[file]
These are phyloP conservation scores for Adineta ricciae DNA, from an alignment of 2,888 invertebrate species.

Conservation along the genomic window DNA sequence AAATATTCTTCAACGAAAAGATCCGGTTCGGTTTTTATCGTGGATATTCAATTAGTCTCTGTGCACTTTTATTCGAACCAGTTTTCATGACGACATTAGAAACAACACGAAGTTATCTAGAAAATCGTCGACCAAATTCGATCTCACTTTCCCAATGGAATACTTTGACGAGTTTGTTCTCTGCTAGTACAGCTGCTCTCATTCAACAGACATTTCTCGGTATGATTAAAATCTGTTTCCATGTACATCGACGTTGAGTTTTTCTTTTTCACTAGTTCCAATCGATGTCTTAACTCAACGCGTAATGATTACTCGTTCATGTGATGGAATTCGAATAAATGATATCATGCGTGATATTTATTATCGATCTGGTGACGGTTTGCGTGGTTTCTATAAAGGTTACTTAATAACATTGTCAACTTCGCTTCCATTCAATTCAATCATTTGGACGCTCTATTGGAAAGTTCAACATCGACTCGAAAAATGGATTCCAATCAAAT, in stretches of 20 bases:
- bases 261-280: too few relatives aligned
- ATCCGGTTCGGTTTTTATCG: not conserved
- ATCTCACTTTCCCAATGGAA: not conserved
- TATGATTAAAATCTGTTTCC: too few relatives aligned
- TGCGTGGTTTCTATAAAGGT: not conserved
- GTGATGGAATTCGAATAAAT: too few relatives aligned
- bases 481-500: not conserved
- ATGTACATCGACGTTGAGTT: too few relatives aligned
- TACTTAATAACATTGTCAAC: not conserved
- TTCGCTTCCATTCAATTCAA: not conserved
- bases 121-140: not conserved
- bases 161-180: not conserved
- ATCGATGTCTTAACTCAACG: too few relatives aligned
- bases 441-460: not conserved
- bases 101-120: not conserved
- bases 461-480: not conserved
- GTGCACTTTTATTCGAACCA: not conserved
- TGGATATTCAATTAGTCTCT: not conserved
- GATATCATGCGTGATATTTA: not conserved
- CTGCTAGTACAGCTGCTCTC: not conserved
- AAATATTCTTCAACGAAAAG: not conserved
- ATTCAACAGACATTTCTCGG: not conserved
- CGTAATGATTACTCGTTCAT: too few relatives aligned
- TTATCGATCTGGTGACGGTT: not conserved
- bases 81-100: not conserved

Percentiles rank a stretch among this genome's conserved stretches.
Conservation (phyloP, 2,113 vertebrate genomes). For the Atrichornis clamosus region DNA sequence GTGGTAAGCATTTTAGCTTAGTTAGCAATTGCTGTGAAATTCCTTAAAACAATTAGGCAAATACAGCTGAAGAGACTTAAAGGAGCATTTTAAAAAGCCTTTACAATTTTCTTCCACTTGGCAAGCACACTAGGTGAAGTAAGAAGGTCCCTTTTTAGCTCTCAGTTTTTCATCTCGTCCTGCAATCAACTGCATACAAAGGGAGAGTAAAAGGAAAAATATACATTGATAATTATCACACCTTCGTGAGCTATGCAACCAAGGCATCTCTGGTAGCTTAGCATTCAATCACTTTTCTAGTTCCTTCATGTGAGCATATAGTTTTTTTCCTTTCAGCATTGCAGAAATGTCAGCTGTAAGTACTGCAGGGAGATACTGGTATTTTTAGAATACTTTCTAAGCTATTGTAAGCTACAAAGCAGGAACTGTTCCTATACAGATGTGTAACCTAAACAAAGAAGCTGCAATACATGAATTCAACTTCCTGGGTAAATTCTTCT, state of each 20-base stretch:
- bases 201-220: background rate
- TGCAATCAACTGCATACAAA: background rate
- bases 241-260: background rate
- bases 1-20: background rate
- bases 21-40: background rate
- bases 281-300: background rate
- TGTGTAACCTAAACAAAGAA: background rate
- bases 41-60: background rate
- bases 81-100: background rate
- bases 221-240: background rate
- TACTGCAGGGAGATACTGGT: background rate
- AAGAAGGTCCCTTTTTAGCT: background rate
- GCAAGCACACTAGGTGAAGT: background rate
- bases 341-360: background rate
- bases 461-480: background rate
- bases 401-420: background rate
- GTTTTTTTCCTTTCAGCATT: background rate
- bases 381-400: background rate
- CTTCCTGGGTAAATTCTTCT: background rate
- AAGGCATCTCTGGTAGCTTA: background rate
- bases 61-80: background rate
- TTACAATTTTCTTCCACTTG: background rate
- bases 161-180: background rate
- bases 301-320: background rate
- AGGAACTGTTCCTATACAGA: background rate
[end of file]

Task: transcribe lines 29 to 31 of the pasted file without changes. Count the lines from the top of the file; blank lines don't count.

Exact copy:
Conservation (phyloP, 2,113 vertebrate genomes). For the Atrichornis clamosus region DNA sequence GTGGTAAGCATTTTAGCTTAGTTAGCAATTGCTGTGAAATTCCTTAAAACAATTAGGCAAATACAGCTGAAGAGACTTAAAGGAGCATTTTAAAAAGCCTTTACAATTTTCTTCCACTTGGCAAGCACACTAGGTGAAGTAAGAAGGTCCCTTTTTAGCTCTCAGTTTTTCATCTCGTCCTGCAATCAACTGCATACAAAGGGAGAGTAAAAGGAAAAATATACATTGATAATTATCACACCTTCGTGAGCTATGCAACCAAGGCATCTCTGGTAGCTTAGCATTCAATCACTTTTCTAGTTCCTTCATGTGAGCATATAGTTTTTTTCCTTTCAGCATTGCAGAAATGTCAGCTGTAAGTACTGCAGGGAGATACTGGTATTTTTAGAATACTTTCTAAGCTATTGTAAGCTACAAAGCAGGAACTGTTCCTATACAGATGTGTAACCTAAACAAAGAAGCTGCAATACATGAATTCAACTTCCTGGGTAAATTCTTCT, state of each 20-base stretch:
- bases 201-220: background rate
- TGCAATCAACTGCATACAAA: background rate